Move over bald eagle, you just got competition. On Monday President Barack Obama signed the National Bison Legacy Act, a bipartisan bill that recognizes the cultural, historic, and economical importance of the North American bison. The bill also declares the bison as the national mammal of the United States.
It is an entirely symbolic move, but it appears to be one that members of both sides of the aisle can agree on. That in itself is rare enough in Washington DC.
“The bison is now officially the U.S. National Mammal and rightfully so,” said Senator John Hoeven (R-North Dakota), who sponsored the bill with his Democrat counterpart, Senator Martin Heinrich (D-New Mexico). ‘Bison are strong, proud and free, and a truly American icon with an incredible story.”
A story that almost had a dark ending. There was a time when American bison walked on a knife’s edge from extinction. Easy to hunt and bountiful, commercial hunting and slaughter decimated the bison population. By the late 1800s, there was less than a thousand bison left in North America. Then in 1905, President Theodore Roosevelt and a number of other leading sportsmen and conservationists founded the American Bison Society. The organization’s singular goal was to keep the bison,which had once numbered 40 million strong, from dying out completely.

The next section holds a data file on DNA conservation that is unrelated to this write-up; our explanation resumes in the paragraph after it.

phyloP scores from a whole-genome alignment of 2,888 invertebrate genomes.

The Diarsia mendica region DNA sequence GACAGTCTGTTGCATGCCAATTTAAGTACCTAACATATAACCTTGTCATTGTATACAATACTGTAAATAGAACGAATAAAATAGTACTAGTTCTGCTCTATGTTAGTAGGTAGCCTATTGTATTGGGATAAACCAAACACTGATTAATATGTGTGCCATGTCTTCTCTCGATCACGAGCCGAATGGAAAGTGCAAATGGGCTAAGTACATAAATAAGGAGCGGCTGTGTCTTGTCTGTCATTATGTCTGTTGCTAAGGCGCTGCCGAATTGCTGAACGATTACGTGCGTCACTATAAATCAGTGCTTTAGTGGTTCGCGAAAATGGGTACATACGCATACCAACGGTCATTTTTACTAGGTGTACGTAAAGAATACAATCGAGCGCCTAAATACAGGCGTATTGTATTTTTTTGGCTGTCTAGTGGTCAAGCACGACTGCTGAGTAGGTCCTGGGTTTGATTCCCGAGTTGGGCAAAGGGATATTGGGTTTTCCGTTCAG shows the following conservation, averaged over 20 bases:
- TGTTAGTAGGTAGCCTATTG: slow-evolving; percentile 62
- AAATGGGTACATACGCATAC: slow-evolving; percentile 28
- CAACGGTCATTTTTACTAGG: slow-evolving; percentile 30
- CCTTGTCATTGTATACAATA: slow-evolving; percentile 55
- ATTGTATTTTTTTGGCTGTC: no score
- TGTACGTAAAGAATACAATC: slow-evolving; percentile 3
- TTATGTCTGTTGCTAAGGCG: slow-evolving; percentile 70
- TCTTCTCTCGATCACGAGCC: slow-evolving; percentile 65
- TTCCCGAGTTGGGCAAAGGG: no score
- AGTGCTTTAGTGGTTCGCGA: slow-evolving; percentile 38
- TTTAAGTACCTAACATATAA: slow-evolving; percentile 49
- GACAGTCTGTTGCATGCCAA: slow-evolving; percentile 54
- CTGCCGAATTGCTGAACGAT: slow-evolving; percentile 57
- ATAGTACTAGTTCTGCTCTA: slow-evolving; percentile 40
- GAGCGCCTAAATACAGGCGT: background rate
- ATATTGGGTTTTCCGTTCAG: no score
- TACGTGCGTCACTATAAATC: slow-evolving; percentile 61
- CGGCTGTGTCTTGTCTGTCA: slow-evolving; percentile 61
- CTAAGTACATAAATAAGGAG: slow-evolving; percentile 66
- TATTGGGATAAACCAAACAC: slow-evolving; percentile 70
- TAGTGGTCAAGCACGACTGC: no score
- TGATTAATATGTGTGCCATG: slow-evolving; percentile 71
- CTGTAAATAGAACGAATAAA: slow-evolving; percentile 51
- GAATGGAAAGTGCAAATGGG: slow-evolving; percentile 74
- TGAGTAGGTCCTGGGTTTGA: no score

Towards that end, the society led efforts to capture and breed bison in captivity. By 1935, the American Bison Society had created three separate herds, safe in national parks and refuges. The group set in motion one of the earliest and most successful conservation movements in North America, resulting in more than 500,000 bison on the continent today, with about 15,000 living in the wild.
“Recognition of our new national mammal will bring a new source of pride for Americans-just like the bald eagle-and also bring greater attention to ongoing species recovery efforts,” said Senator Heinrich. “Bison are a uniquely American animal and are the embodiment of American strength and resilience. The bison has been an important part of our culture for many generations, especially in New Mexico, across the West, and in Indian Country. I hope that in my lifetime, thanks to a broad coalition of ranchers, wildlife advocates, and tribal nations, we will see bison return to the prominent place they once occupied in our nation’s shortgrass prairies.”
The position of a national mammal is a new one, but that does not mean it is the first time for the bison to be recognized. The large herbivore is already the state animal of three states, on at least two state flags, and it is depicted on the official seal of the US Department of Interior.
Image courtesy US Fish and Wildlife Service